*This seasons slight snow pack coupled with very little spring rain means early season fishing will be outstanding and our best fishing of the year, with more technical fishing to come with the falling water later in the season.
*A Dry year means the local Rattle Snake population will be nearer the rivers in the south valley, not as bad for you as for a fishing dog. High water also means caution when wading. Weâ€™re not raising the red flag, but just want you all to have a safe experience out there! Use caution and common sense.
*Hatches should come off a few weeks earlier than what we experienced last year.
*Low water this season also means to conserve this resource for the health of our trout, handle them gently and do your part to keep the water in the ground!
The Creek should fish well on the opener, with low light periods being the best time to catch the hatches and spinner falls. Light level is important, although when we inspected the Creek the week before the opener, there were fish rising in the afternoon and they seemed to be eating whatever they could pick off of the surface, including the shucks from the previous mornings PMD hatch. In short, most reasonable dry flies on the opener will take fish. Ants and Beetles are definite fish catchers. PMD and Baetis will be the primary bugs to stock in your fly box. We did see a few Green Drake shucks in the Nature Conservancy waters, but little evidence of the Brown Drake on the lower river, although warm waters and air temperatures could bring this bug off a little earlier than normal. The Drake historically pops around the second week of June.
Anglers looking to spend the whole day on the Creek may want to get there early to catch the morning rise, and then begin searching the water with large Ants, Beetles or Green Drake patterns, even PMDâ€™s fished blind will draw fish to the surface. In the afternoon look toward the lower Big Wood and the many braided sections closer to Magic Reservoir, or try the fast water on lower Silver Creek that can fish much like the Wood does. Take big Stimulators and search the water. Another afternoon activity is to head over to the sloughs adjacent Silver Creek. Anglers that really like to fish Sullivanâ€™s Slough need to pay attention to this water the first few weeks of the season as the moss has already begun to spring up with the warm weather we have had this May. Conditions should deteriorate until the summer recharge from the aquifer, so enjoy it now, and then enjoy it even more with the rising water and the strong emergence of the Callibaetis as the season progresses.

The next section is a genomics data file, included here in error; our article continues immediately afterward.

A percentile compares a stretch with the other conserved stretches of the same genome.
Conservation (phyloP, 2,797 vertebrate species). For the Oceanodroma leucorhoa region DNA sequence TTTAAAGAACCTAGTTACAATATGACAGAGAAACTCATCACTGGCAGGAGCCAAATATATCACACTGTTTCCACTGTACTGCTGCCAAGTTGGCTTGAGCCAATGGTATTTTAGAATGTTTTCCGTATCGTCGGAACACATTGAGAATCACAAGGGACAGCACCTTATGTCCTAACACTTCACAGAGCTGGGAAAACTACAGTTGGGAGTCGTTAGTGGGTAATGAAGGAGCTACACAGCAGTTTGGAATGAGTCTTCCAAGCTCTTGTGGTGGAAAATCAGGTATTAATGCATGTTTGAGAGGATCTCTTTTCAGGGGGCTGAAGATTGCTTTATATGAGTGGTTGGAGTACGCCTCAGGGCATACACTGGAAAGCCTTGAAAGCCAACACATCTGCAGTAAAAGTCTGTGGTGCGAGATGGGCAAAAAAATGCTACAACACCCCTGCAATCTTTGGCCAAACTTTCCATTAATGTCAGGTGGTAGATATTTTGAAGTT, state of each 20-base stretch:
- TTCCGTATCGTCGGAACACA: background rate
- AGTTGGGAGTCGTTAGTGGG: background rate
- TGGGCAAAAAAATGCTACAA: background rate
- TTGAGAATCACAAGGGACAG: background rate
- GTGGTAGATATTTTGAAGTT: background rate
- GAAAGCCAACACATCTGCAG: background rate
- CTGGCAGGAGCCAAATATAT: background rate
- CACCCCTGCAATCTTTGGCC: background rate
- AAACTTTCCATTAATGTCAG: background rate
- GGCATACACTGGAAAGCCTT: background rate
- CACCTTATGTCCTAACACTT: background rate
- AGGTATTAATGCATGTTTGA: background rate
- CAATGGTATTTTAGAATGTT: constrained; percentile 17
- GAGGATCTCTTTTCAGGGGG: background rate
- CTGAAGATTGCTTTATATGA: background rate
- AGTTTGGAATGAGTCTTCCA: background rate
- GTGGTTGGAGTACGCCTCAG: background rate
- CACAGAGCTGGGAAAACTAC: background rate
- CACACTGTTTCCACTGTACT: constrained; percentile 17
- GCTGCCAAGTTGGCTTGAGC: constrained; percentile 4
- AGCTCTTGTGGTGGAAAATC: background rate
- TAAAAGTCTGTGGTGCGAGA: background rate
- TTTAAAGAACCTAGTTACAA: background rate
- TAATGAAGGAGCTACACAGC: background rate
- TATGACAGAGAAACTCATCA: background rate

Evening on Silver Creek around the opener can be fun, and the scenery breathtaking. Within weeks the Brown Drake emergence will dazzle the eye with its magnitude. It can be wall to wall anglers during this hatch, but even a non-angler would be intrigued by the oddity and surreal nature of this insect hatch. For now, count on seeing fish feeding on Caddis, PMD spinner falls and Baetis in the twilight.
Despite the fact that this is the opener on Silver Creek, a certain amount of stealth, well tied knots and leaders, and good fly patterns are essential. Enjoy the hatches, and be kind to one another!
Big Wood River
The Wood has a ton of potential on the opener and in spots is pretty much fishable from top to bottom. The side channels on the Wood are going to provide excellent opportunities for anglers. The main channel on the lower river, despite the fact that it may be clear enough to fish, is still carrying a lot of volume and can be dangerous at high flows. The best option for anglers looking to fish the Big Wood the first week of the season is to focus on side channels and braided areas, and this is best done by using a vehicle and starting either at the top or bottom of the valley and working ones way the opposite direction checking out many access points along the way.